So you are thinking of changing your career path, learning coding and breaking into a new industry? Probably you already see yourself with an attractive high-paying job at the end of your journey, right?
Well the best thing is that it’s more than possible and I know it from my own experience. You can do all the three things above in an incredibly short period of time. If you start now, you could probably get there within a year.
If you want to accomplish it, it’s better if you put yourself into a position as a hacker. Not a coding hacker, but a life hacker: Move fast, think differently, look for shortcuts and make things happen with limited time and resources. Start with questions like:
- How could I earn enough money to afford a bootcamp within 3 months?
- How to learn coding within three months and maximize my potential over others?
- What is the best way to get a really good job after all of it?
I went through the journey myself a year ago. I found a shortcut how to learn coding by attending a bootcamp:
“Learn coding in 9 weeks,” said the ad. "Price: $10,600 "My reaction: “Whaaat? $10,000? Damn, how could I afford it?”
"But I was determined, and within 3 months I attended a bootcamp in Malaysia, got a high-paying job within two weeks after graduation, started my own projects and got job offers in three different cities and around 50 interview opportunities by some of the leading tech companies."
There are 5 key lessons to bear in your mind before starting such an exciting journey:
#1 Choose a bootcamp wisely based on your BUDGET
The average price for bootcamps in the US market is $11,451. This is more than most of us could ever afford but on the other hand it’s still way cheaper than going to a college. But stop here, you want to be a coder, right? A problem solver, a hacker… so hack the price.
Find something cheaper, more affordable. It does not need to be in your location. Low-cost flights are so cheap nowadays that you could study anywhere.I am a Czech guy who lived in London for the past years. When I heard about bootcamps, I was fascinated and I said myself that it is something I have to do.
The IT industry is growing incredibly fast and I just didn’t want to miss it. I applied for Makers Academy in London, a bootcamp for slightly less than the ones in US, but still very expensive. I got accepted but 8,000 pounds was still more than I could afford - I would have to work for several months while living in poverty to save enough money, plus living in London is not cheap either. In total it would cost me around 12,000 pounds for three months. Not possible.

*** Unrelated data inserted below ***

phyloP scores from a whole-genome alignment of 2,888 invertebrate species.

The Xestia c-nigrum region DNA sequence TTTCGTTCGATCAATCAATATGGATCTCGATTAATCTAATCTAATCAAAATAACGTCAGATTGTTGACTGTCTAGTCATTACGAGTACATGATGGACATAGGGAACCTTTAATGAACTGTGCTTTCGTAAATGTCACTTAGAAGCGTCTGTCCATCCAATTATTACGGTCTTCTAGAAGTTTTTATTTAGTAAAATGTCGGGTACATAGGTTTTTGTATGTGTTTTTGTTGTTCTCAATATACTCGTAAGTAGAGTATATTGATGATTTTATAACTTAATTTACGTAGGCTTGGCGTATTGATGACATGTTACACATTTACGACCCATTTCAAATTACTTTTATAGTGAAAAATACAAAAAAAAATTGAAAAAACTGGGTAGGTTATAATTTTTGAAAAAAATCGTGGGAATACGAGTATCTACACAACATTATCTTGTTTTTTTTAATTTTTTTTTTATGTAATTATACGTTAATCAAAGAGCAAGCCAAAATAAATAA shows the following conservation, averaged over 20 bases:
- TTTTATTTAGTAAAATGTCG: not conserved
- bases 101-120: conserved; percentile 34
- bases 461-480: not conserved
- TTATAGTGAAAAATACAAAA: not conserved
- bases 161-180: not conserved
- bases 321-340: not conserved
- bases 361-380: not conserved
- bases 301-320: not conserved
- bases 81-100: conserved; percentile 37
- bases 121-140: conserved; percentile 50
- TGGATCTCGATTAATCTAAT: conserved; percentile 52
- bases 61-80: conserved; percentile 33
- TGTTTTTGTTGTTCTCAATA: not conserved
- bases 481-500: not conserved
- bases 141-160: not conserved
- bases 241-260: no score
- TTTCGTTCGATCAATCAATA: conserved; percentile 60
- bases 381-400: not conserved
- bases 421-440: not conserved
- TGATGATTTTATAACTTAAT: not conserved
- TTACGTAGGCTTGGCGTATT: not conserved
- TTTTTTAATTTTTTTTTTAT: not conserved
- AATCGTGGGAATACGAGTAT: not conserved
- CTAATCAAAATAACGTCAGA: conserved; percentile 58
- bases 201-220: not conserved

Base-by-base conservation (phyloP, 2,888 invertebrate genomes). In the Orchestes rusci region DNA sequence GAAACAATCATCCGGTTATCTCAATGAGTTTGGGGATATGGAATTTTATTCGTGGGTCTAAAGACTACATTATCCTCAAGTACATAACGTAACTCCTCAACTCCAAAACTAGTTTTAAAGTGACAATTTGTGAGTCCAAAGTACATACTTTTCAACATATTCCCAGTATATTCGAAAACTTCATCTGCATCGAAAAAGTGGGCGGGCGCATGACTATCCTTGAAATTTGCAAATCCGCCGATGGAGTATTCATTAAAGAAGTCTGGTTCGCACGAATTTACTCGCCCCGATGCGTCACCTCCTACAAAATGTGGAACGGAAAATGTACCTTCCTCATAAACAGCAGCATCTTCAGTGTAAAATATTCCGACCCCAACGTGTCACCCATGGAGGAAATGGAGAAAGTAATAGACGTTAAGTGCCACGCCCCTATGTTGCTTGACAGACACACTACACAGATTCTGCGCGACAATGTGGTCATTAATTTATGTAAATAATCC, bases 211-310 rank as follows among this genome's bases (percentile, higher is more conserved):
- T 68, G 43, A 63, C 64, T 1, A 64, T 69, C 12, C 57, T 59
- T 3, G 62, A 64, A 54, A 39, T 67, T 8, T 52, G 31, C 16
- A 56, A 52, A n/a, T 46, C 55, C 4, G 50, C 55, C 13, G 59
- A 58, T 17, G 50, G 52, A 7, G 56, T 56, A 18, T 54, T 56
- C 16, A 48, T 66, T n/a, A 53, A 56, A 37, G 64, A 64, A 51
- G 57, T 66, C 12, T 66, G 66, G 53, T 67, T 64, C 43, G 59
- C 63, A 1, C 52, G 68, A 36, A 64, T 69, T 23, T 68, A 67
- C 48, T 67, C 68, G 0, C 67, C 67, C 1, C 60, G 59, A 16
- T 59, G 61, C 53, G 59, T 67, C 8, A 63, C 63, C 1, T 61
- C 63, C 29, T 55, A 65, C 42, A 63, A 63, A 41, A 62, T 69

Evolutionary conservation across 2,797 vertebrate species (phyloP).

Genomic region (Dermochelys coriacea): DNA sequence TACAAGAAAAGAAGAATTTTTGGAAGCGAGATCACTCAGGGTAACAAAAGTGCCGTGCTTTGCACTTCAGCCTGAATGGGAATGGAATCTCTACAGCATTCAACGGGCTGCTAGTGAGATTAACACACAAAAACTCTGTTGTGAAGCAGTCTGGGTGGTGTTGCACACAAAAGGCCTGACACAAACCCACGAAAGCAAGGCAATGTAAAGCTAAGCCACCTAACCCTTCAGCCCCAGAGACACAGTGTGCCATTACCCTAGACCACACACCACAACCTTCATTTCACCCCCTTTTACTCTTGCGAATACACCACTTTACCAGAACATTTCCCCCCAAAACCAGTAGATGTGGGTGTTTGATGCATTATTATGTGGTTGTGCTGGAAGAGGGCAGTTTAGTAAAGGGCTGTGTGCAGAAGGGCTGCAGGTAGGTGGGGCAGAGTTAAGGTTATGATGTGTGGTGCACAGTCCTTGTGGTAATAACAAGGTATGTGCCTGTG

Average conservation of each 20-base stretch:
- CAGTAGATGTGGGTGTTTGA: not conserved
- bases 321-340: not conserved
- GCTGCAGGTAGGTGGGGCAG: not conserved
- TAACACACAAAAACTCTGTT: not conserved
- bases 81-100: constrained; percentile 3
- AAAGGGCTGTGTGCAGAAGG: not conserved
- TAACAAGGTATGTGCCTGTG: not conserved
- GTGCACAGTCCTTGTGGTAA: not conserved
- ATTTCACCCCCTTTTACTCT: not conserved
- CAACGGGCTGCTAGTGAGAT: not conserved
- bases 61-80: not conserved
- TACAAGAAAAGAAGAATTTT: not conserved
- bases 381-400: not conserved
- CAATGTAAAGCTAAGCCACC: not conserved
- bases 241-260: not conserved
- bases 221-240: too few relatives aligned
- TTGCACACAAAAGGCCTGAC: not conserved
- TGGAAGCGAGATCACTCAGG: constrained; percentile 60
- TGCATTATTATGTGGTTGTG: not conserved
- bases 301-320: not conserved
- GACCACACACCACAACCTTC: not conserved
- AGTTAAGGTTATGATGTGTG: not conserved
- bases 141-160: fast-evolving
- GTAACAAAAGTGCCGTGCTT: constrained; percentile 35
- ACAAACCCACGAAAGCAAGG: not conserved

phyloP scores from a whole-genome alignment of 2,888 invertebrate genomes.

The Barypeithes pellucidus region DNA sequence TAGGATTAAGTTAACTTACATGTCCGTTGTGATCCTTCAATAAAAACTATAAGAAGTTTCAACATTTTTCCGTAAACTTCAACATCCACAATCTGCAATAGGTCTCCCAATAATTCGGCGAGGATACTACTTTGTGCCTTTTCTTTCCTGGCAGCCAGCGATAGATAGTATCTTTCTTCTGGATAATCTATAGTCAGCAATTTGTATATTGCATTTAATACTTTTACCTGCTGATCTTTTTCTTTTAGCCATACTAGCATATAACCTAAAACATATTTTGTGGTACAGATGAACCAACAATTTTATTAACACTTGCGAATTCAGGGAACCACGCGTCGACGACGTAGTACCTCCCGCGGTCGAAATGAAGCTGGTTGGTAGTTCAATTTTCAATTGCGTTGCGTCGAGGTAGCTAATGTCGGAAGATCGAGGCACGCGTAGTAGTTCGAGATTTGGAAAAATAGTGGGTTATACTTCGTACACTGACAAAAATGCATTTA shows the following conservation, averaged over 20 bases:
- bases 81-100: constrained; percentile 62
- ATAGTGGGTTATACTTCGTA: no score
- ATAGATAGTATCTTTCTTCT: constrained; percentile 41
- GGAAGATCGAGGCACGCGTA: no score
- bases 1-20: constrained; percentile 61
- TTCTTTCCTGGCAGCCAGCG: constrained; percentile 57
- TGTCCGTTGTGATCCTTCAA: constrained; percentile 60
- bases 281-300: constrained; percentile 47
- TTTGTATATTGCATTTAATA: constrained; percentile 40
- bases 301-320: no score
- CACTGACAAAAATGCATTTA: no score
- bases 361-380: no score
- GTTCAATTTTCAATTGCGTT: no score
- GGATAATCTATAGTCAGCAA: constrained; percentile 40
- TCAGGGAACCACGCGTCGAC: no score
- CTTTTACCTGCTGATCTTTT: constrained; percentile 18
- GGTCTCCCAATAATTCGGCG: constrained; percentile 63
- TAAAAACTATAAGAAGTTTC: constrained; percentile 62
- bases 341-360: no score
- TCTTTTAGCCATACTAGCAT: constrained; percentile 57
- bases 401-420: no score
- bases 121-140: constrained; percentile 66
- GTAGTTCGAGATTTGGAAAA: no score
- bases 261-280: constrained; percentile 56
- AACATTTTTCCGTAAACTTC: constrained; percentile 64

#2 Think about the LOCATION
“Hey, Google? Tell me all the bootcamps in Europe.” - Damn, it didn’t help.“Okay, Google, tell me all the bootcamps in US”. - Oh shit, why is it so expensive?“Ok, Google, tell me all the bootcamps in Asia.” - "Whaaaa-aaaat?" Thailand, Bali and all the exotic destinations for $6,000 - $8,000? Whyyyy?
"Ok, Google, seriously. Find me a super bootcamp that I could afford. We don’t have time. I need to learn coding as soon as possible and leave my current job.
"Google replied: NEXT Academy, Malaysia."
As soon as I found the search result, my brain started to calculate the cost of the bootcamp and if I could afford it: Bootcamp for 9 weeks: $2,000 (now the price is $2,650)
Living in Malaysia for 3 months: $1000
Flight ticket: $500
Total: $3,500 London bootcamp?
$11,000 Silicon Valley bootcamp? $15,000
Do you see the difference?I've never been in Malaysia before, but during the process a year ago, NEXT Academy was the only bootcamp that was way cheaper than the others.
Fantastic! I had a Skype interview directly with the CEO and after a couple of days I got an email: “CONGRATULATIONS, YOU’RE ACCEPTED!” The rest, as they say, is history.
#3 Don’t forget for the COMMUNITY
You’re stepping into a new industry where you likely don’t know anyone. Any help will be useful from the study field (highly experienced mentors) to the job search (partners). Connection and community are the next key elements on how to choose the best bootcamp. We don’t need to go far away to claim that the best and most innovative community is in the Silicon Valley, US. But don’t panic if you can’t afford it, you are likely to meet like-minded people sharing the same goals and passion everywhere.